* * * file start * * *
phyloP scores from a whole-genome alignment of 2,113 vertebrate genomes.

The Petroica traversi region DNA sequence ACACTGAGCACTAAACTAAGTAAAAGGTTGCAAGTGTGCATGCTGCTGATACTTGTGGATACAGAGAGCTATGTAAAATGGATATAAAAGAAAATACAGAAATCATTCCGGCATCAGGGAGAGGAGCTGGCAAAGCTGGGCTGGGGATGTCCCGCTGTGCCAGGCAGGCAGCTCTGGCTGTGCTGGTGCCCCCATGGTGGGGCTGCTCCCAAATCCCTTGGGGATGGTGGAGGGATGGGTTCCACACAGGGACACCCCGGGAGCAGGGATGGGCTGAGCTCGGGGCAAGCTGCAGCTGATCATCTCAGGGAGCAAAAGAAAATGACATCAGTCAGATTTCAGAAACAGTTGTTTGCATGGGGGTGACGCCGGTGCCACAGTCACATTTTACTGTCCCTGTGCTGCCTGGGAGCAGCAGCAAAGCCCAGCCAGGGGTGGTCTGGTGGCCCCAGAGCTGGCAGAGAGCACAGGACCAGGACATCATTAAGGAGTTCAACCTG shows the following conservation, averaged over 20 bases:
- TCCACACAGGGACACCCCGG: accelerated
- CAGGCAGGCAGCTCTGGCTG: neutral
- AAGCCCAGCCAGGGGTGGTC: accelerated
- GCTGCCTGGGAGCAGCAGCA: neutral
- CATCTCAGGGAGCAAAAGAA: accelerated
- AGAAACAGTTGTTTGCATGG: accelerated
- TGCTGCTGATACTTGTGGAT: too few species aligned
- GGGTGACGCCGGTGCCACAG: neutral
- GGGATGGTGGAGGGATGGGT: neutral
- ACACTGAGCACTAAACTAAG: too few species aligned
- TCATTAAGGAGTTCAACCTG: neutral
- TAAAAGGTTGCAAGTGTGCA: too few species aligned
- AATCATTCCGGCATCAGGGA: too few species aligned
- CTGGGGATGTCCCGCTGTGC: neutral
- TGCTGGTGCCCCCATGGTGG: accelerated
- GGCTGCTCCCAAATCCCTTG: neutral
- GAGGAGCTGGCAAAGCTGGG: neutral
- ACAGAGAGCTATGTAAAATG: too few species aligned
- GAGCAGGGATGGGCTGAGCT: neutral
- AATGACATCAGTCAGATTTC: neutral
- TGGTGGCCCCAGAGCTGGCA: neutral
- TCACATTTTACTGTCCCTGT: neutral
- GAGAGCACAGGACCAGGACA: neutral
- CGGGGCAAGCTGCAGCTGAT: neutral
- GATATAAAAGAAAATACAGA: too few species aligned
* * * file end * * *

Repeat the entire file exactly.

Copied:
phyloP scores from a whole-genome alignment of 2,113 vertebrate genomes.

The Petroica traversi region DNA sequence ACACTGAGCACTAAACTAAGTAAAAGGTTGCAAGTGTGCATGCTGCTGATACTTGTGGATACAGAGAGCTATGTAAAATGGATATAAAAGAAAATACAGAAATCATTCCGGCATCAGGGAGAGGAGCTGGCAAAGCTGGGCTGGGGATGTCCCGCTGTGCCAGGCAGGCAGCTCTGGCTGTGCTGGTGCCCCCATGGTGGGGCTGCTCCCAAATCCCTTGGGGATGGTGGAGGGATGGGTTCCACACAGGGACACCCCGGGAGCAGGGATGGGCTGAGCTCGGGGCAAGCTGCAGCTGATCATCTCAGGGAGCAAAAGAAAATGACATCAGTCAGATTTCAGAAACAGTTGTTTGCATGGGGGTGACGCCGGTGCCACAGTCACATTTTACTGTCCCTGTGCTGCCTGGGAGCAGCAGCAAAGCCCAGCCAGGGGTGGTCTGGTGGCCCCAGAGCTGGCAGAGAGCACAGGACCAGGACATCATTAAGGAGTTCAACCTG shows the following conservation, averaged over 20 bases:
- TCCACACAGGGACACCCCGG: accelerated
- CAGGCAGGCAGCTCTGGCTG: neutral
- AAGCCCAGCCAGGGGTGGTC: accelerated
- GCTGCCTGGGAGCAGCAGCA: neutral
- CATCTCAGGGAGCAAAAGAA: accelerated
- AGAAACAGTTGTTTGCATGG: accelerated
- TGCTGCTGATACTTGTGGAT: too few species aligned
- GGGTGACGCCGGTGCCACAG: neutral
- GGGATGGTGGAGGGATGGGT: neutral
- ACACTGAGCACTAAACTAAG: too few species aligned
- TCATTAAGGAGTTCAACCTG: neutral
- TAAAAGGTTGCAAGTGTGCA: too few species aligned
- AATCATTCCGGCATCAGGGA: too few species aligned
- CTGGGGATGTCCCGCTGTGC: neutral
- TGCTGGTGCCCCCATGGTGG: accelerated
- GGCTGCTCCCAAATCCCTTG: neutral
- GAGGAGCTGGCAAAGCTGGG: neutral
- ACAGAGAGCTATGTAAAATG: too few species aligned
- GAGCAGGGATGGGCTGAGCT: neutral
- AATGACATCAGTCAGATTTC: neutral
- TGGTGGCCCCAGAGCTGGCA: neutral
- TCACATTTTACTGTCCCTGT: neutral
- GAGAGCACAGGACCAGGACA: neutral
- CGGGGCAAGCTGCAGCTGAT: neutral
- GATATAAAAGAAAATACAGA: too few species aligned